The specified erosion protection design was significantly different from that which is normally addressed with sand-filled geotextile containers. With the deep tidal channel having migrated onto the shoreline of the property, and with water depths of up to 22 feet adjacent to the previously installed revetment, the design had to address extreme erosive forces that were ongoing.
Anticipated construction methods could not be pursued since no work area existed beyond the toe of the previously installed sand container revetment that had eroded away by the time construction could be initiated. Nearly the entire area beyond this revetment was now part of the deep tidal channel. This necessitated a significant alteration of the design and construction methodology. An anti-scour apron had to be manufactured to larger-than-normal dimensions so that it could be carried beyond the bottom of the adjacent deep tidal channel. Methods for placement and securing the anti-scour apron at the bottom of the tidal channel had to be altered as well, enabling it to sink as designed and protect the sand container revetment from being undercut by the tidal channel as it continued to migrate inland and deepen.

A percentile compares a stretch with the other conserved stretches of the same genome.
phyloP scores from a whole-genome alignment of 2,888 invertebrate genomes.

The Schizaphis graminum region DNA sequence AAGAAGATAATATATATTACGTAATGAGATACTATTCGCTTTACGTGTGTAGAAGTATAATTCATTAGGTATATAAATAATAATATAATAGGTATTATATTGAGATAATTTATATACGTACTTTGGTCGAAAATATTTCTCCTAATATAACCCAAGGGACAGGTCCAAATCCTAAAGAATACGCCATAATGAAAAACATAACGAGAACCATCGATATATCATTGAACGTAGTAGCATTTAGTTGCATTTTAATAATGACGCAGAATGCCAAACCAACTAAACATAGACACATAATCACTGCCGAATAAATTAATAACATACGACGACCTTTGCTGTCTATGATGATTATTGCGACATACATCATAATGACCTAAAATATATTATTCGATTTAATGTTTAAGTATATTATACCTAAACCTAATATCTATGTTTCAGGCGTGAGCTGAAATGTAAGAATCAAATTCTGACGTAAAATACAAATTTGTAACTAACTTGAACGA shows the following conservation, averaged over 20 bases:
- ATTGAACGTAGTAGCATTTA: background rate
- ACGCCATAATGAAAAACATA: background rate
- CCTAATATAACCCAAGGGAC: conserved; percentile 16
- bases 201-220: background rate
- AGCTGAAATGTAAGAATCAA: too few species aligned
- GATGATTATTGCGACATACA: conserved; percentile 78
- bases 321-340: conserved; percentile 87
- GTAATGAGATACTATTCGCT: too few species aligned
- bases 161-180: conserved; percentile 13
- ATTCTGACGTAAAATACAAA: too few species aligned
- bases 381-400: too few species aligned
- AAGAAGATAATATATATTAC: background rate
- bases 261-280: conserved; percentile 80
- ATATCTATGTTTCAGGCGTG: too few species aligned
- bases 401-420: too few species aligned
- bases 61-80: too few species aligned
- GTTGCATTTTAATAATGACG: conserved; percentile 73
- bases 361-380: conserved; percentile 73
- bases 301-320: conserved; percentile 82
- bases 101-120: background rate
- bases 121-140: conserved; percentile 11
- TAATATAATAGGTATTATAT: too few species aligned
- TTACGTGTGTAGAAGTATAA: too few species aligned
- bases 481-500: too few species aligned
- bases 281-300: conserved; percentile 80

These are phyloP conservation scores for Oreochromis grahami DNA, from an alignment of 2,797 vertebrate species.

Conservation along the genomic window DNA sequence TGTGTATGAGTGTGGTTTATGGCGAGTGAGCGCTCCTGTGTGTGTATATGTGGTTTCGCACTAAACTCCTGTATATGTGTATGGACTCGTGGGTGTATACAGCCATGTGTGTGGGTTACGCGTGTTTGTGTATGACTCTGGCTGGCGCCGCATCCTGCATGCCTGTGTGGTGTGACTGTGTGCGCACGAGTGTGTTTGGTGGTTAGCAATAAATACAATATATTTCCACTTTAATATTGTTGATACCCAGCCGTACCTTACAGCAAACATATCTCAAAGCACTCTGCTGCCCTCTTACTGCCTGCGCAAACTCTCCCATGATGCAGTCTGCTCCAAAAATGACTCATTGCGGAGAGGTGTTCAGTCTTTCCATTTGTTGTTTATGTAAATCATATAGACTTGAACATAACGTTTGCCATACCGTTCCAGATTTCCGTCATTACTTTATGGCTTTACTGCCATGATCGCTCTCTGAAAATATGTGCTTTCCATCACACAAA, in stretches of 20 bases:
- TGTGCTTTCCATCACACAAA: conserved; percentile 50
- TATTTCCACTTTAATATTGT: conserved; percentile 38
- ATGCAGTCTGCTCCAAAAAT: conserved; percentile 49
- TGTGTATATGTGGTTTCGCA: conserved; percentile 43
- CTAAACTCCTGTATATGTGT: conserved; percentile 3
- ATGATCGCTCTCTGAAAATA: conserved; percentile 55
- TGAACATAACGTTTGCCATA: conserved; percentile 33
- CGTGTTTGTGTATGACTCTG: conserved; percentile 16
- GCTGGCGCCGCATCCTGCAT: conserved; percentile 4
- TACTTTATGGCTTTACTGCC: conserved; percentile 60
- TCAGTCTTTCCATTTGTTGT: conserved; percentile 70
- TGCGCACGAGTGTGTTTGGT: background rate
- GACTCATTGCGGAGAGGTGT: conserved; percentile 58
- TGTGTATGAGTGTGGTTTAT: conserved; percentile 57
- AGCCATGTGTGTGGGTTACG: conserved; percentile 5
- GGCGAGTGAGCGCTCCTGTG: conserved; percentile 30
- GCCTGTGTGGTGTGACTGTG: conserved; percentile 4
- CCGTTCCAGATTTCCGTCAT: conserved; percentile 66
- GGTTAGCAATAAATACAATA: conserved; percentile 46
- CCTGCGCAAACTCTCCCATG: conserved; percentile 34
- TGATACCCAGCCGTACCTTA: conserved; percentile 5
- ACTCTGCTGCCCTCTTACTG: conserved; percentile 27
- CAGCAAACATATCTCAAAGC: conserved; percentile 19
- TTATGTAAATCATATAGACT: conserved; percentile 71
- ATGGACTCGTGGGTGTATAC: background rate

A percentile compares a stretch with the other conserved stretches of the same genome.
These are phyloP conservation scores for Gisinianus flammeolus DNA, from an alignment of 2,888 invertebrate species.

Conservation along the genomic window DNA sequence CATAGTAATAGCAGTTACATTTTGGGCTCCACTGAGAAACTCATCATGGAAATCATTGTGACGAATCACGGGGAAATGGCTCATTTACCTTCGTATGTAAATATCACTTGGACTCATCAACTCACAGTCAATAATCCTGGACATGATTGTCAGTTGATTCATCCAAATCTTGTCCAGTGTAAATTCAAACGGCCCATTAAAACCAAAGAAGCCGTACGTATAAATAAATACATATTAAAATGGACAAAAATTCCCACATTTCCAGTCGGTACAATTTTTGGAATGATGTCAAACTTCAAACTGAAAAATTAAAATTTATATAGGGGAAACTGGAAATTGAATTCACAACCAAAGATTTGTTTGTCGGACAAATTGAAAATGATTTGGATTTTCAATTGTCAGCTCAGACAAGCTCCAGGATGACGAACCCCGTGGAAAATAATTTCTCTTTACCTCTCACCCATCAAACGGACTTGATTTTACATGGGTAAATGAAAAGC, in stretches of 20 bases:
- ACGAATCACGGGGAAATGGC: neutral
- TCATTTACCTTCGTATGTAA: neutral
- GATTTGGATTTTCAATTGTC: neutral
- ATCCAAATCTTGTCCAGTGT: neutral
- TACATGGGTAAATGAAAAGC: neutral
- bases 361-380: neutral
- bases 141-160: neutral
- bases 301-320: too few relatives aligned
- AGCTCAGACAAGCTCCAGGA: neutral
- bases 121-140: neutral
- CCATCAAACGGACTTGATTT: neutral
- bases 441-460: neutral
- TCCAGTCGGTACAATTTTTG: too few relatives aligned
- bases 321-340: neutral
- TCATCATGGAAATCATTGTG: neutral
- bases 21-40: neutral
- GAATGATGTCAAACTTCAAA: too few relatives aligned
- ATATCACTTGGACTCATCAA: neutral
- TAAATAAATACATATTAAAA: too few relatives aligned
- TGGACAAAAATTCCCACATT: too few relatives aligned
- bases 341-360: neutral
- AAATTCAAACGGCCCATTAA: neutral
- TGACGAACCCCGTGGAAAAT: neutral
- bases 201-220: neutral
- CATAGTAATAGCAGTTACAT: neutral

Integral to a successful sand container revetment is an understanding of how the revetment will shift when subjected to the ongoing erosive effects of ocean waves and currents. The success of the revetment requires a design for the placement of properly sized sand containers in an arrangement that will resist random shifting of the containers within the revetment.
Several obstacles complicated the design and construction of the project. First, a permit by the state regulatory agency would only be issued if one could demonstrate that the property was under imminent threat, meaning that an erosion escarpment lies within 20 feet of the foundation of the structure to be protected. Second, state regulations only permitted sand container or sandbag structures of no more than six feet in height and a 20-foot base width. Eventually, a variance was issued permitting a base width of 58 feet and a not-to-exceed height of 12 feet North American Vertical Datum (NAVD).
Additionally, this project required the integration of the sand container revetment with an existing stone revetment. The erosion protection needed to be continuous, requiring the sand containers at the end of the revetment to be placed immediately adjacent to the stone. The challenge was to find a solution where the sand container geotextile material would not be compromised by contact with the stone as ocean forces caused both the containers and the stone to shift in place. This problem was addressed by the selection of a unique Flintex composite fabric to function as a cushioning layer at the interface.
Once the sand container revetment was completed, sand was spread on top of the structure to provide UV protection for the sand containers. Salt-tolerant vegetation will be planted to stabilize this sand cover, encourage sand accretion and improve the aesthetics of the site.